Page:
Massages can be an important part of athletic recovery and injury prevention for people who engage in a lot of physical activity and sports.
Why Do Athletes Need Massages?
Whether or not someone is a professional athlete or a “weekend warrior”, a massage can target the specific regions of muscles that are affected by the particular type of activity. Very often, the major concern is “repetitive and often aggressive movements”. This therapy can not only help the athletes recover from their pain, but the therapy can assist the athlete in event preparation as well. It can help with “flexibility, reduces fatigue, improves endurance, helps prevent injuries and prepares their body and mind”. This can all help optimize sports performance. The Journal of Strength and Conditioning Research discussed how this therapy can improve “hip-flexor range of motion”, in a very short period of time. This treatment can “target muscle-tendon junctions”. Athletes receiving treatment (before or after activity) have been shown to have a decrease in muscle soreness, according to Dr. Margaret Jones, PhD.1
Massage Therapy for Athletes
Sports massages include Swedish techniques. The purpose is to stimulate circulation in the lymphatic and circulatory systems. Additional “trigger point therapy” can “break down adhesions”, also known as muscle knots. A goal of sports therapy is to increase range of motion. The four basic types of this therapy include: rehabilitative (to alleviate injury pain), restorative (to allow training with less injuries), and pre- and post-event therapies. In a pre-event session, typically lasting 15-45 minutes, the athlete receives therapy on the parts of the body that will sustain the exertion. In the post-event session, given within 2 hours after the end of the event, the therapy aims to “normalize the body’s tissues”. People who suffer from specific problem areas (i.e., runners’ knees, frozen shoulder, pulled hamstring) can be helped with this therapy, as well as a movement therapist. For some clients, this therapy will only focus on those problem areas, instead of a full-body treatment.2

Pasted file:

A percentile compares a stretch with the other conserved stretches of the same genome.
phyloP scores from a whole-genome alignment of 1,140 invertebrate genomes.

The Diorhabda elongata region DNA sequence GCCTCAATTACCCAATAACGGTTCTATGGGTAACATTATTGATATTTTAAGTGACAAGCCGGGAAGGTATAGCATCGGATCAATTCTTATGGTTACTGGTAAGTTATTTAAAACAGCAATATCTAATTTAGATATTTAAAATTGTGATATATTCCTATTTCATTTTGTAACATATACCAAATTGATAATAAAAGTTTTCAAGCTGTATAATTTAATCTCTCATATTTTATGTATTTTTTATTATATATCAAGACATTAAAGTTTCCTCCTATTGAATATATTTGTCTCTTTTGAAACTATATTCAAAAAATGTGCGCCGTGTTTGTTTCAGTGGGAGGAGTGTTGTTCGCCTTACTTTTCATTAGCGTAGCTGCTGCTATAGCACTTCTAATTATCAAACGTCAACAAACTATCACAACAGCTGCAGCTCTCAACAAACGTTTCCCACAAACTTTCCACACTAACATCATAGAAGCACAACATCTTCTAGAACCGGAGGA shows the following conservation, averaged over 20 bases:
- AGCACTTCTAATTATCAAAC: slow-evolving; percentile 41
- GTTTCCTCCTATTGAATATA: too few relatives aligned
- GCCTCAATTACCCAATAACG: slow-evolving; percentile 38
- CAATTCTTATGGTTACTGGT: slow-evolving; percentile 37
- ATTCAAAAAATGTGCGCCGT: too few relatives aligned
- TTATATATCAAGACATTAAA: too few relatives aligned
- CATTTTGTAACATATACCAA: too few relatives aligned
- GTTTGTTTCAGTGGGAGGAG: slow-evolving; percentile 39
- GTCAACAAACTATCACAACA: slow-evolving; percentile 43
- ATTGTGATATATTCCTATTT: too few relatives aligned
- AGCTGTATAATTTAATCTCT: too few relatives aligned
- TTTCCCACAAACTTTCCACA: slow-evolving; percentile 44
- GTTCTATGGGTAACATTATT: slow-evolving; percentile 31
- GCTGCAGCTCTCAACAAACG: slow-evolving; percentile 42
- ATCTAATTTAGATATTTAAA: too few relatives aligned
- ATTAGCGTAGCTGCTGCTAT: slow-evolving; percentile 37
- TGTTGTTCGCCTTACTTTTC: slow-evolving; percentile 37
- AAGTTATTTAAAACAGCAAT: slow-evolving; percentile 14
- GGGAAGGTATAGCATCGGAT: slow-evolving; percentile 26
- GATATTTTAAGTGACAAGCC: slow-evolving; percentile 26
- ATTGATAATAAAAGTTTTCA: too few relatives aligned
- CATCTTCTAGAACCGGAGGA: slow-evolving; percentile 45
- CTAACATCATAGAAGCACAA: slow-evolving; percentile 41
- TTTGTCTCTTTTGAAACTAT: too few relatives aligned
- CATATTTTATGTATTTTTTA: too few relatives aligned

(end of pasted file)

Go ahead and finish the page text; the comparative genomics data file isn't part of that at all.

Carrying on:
The American Massage Therapy Association offers certification. There are three courses involved for these therapists: Pre and Post Event Sports Massage, Advanced Sports Massage, and Myofascial Sports Massage. Therapists going through the program have to take written and practical exams. They also receive in-field training by working at sporting events. During certification, the therapists learn special techniques, how to recognize sports-related injuries (and their severity), stretching techniques, and advanced Myofascial Sports Massage (MSM). Therapists also study the various types of sports-related injuries, such as neck strain, back pain, knee issues, shoulder pain, and foot/ankle problems.3